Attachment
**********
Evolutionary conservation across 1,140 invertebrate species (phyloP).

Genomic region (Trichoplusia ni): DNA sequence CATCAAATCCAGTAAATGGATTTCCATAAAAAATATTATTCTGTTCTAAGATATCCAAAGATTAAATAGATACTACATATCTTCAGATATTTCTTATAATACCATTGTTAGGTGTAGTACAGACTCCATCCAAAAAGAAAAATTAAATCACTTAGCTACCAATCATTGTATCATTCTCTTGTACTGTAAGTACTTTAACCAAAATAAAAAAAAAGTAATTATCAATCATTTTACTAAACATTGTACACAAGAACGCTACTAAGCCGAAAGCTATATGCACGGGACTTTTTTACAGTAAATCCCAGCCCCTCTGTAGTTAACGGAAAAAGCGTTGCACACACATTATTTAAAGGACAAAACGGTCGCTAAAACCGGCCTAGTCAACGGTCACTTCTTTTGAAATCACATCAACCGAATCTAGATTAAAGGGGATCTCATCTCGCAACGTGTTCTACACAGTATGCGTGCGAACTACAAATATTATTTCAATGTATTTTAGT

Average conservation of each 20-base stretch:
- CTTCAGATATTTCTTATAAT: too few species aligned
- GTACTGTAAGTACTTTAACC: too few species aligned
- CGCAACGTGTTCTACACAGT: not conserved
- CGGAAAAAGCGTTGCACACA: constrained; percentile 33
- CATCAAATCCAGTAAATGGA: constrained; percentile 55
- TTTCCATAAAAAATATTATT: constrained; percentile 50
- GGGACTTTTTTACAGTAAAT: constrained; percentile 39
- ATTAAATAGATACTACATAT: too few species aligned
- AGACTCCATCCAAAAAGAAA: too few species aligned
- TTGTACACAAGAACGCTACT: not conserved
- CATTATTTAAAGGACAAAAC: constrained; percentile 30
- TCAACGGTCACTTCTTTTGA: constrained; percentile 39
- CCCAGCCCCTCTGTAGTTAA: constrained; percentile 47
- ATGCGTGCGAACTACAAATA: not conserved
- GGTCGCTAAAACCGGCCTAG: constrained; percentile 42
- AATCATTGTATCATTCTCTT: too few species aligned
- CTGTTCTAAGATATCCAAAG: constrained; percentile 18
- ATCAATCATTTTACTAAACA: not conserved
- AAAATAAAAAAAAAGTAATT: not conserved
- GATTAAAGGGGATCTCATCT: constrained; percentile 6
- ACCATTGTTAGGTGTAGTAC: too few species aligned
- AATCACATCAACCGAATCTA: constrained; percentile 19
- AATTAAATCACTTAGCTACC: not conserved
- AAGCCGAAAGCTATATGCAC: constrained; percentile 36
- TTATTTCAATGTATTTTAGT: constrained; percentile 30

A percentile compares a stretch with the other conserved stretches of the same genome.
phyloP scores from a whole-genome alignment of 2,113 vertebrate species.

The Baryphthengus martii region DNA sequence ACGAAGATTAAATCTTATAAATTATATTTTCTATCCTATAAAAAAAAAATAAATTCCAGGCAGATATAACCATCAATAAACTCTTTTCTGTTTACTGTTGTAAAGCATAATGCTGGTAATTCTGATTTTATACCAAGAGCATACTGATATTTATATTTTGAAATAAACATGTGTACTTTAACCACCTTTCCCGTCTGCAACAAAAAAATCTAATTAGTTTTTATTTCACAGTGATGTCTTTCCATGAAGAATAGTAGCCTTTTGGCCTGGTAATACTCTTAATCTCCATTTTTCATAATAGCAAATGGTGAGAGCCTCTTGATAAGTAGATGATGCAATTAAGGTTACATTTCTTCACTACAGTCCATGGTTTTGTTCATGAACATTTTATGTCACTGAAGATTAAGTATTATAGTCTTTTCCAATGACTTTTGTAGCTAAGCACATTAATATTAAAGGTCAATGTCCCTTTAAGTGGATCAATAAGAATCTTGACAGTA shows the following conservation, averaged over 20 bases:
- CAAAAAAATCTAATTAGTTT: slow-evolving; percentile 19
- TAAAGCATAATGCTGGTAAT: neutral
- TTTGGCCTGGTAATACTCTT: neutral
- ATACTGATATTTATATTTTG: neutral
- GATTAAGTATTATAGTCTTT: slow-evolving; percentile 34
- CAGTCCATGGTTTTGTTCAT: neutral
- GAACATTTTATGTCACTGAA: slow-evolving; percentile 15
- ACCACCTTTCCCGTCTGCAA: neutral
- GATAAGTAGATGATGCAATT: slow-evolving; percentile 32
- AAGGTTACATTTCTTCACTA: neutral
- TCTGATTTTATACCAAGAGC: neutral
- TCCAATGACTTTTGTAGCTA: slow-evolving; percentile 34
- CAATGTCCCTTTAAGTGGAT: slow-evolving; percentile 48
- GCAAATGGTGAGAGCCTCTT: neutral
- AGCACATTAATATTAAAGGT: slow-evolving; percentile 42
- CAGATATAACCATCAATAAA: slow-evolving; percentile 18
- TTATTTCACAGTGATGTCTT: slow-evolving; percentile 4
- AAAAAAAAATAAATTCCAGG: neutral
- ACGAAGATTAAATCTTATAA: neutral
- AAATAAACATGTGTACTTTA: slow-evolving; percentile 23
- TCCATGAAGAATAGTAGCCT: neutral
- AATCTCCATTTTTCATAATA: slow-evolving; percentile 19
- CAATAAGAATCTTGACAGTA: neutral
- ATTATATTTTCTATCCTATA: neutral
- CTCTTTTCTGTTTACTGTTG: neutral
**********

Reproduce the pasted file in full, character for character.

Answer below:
Evolutionary conservation across 1,140 invertebrate species (phyloP).

Genomic region (Trichoplusia ni): DNA sequence CATCAAATCCAGTAAATGGATTTCCATAAAAAATATTATTCTGTTCTAAGATATCCAAAGATTAAATAGATACTACATATCTTCAGATATTTCTTATAATACCATTGTTAGGTGTAGTACAGACTCCATCCAAAAAGAAAAATTAAATCACTTAGCTACCAATCATTGTATCATTCTCTTGTACTGTAAGTACTTTAACCAAAATAAAAAAAAAGTAATTATCAATCATTTTACTAAACATTGTACACAAGAACGCTACTAAGCCGAAAGCTATATGCACGGGACTTTTTTACAGTAAATCCCAGCCCCTCTGTAGTTAACGGAAAAAGCGTTGCACACACATTATTTAAAGGACAAAACGGTCGCTAAAACCGGCCTAGTCAACGGTCACTTCTTTTGAAATCACATCAACCGAATCTAGATTAAAGGGGATCTCATCTCGCAACGTGTTCTACACAGTATGCGTGCGAACTACAAATATTATTTCAATGTATTTTAGT

Average conservation of each 20-base stretch:
- CTTCAGATATTTCTTATAAT: too few species aligned
- GTACTGTAAGTACTTTAACC: too few species aligned
- CGCAACGTGTTCTACACAGT: not conserved
- CGGAAAAAGCGTTGCACACA: constrained; percentile 33
- CATCAAATCCAGTAAATGGA: constrained; percentile 55
- TTTCCATAAAAAATATTATT: constrained; percentile 50
- GGGACTTTTTTACAGTAAAT: constrained; percentile 39
- ATTAAATAGATACTACATAT: too few species aligned
- AGACTCCATCCAAAAAGAAA: too few species aligned
- TTGTACACAAGAACGCTACT: not conserved
- CATTATTTAAAGGACAAAAC: constrained; percentile 30
- TCAACGGTCACTTCTTTTGA: constrained; percentile 39
- CCCAGCCCCTCTGTAGTTAA: constrained; percentile 47
- ATGCGTGCGAACTACAAATA: not conserved
- GGTCGCTAAAACCGGCCTAG: constrained; percentile 42
- AATCATTGTATCATTCTCTT: too few species aligned
- CTGTTCTAAGATATCCAAAG: constrained; percentile 18
- ATCAATCATTTTACTAAACA: not conserved
- AAAATAAAAAAAAAGTAATT: not conserved
- GATTAAAGGGGATCTCATCT: constrained; percentile 6
- ACCATTGTTAGGTGTAGTAC: too few species aligned
- AATCACATCAACCGAATCTA: constrained; percentile 19
- AATTAAATCACTTAGCTACC: not conserved
- AAGCCGAAAGCTATATGCAC: constrained; percentile 36
- TTATTTCAATGTATTTTAGT: constrained; percentile 30

A percentile compares a stretch with the other conserved stretches of the same genome.
phyloP scores from a whole-genome alignment of 2,113 vertebrate species.

The Baryphthengus martii region DNA sequence ACGAAGATTAAATCTTATAAATTATATTTTCTATCCTATAAAAAAAAAATAAATTCCAGGCAGATATAACCATCAATAAACTCTTTTCTGTTTACTGTTGTAAAGCATAATGCTGGTAATTCTGATTTTATACCAAGAGCATACTGATATTTATATTTTGAAATAAACATGTGTACTTTAACCACCTTTCCCGTCTGCAACAAAAAAATCTAATTAGTTTTTATTTCACAGTGATGTCTTTCCATGAAGAATAGTAGCCTTTTGGCCTGGTAATACTCTTAATCTCCATTTTTCATAATAGCAAATGGTGAGAGCCTCTTGATAAGTAGATGATGCAATTAAGGTTACATTTCTTCACTACAGTCCATGGTTTTGTTCATGAACATTTTATGTCACTGAAGATTAAGTATTATAGTCTTTTCCAATGACTTTTGTAGCTAAGCACATTAATATTAAAGGTCAATGTCCCTTTAAGTGGATCAATAAGAATCTTGACAGTA shows the following conservation, averaged over 20 bases:
- CAAAAAAATCTAATTAGTTT: slow-evolving; percentile 19
- TAAAGCATAATGCTGGTAAT: neutral
- TTTGGCCTGGTAATACTCTT: neutral
- ATACTGATATTTATATTTTG: neutral
- GATTAAGTATTATAGTCTTT: slow-evolving; percentile 34
- CAGTCCATGGTTTTGTTCAT: neutral
- GAACATTTTATGTCACTGAA: slow-evolving; percentile 15
- ACCACCTTTCCCGTCTGCAA: neutral
- GATAAGTAGATGATGCAATT: slow-evolving; percentile 32
- AAGGTTACATTTCTTCACTA: neutral
- TCTGATTTTATACCAAGAGC: neutral
- TCCAATGACTTTTGTAGCTA: slow-evolving; percentile 34
- CAATGTCCCTTTAAGTGGAT: slow-evolving; percentile 48
- GCAAATGGTGAGAGCCTCTT: neutral
- AGCACATTAATATTAAAGGT: slow-evolving; percentile 42
- CAGATATAACCATCAATAAA: slow-evolving; percentile 18
- TTATTTCACAGTGATGTCTT: slow-evolving; percentile 4
- AAAAAAAAATAAATTCCAGG: neutral
- ACGAAGATTAAATCTTATAA: neutral
- AAATAAACATGTGTACTTTA: slow-evolving; percentile 23
- TCCATGAAGAATAGTAGCCT: neutral
- AATCTCCATTTTTCATAATA: slow-evolving; percentile 19
- CAATAAGAATCTTGACAGTA: neutral
- ATTATATTTTCTATCCTATA: neutral
- CTCTTTTCTGTTTACTGTTG: neutral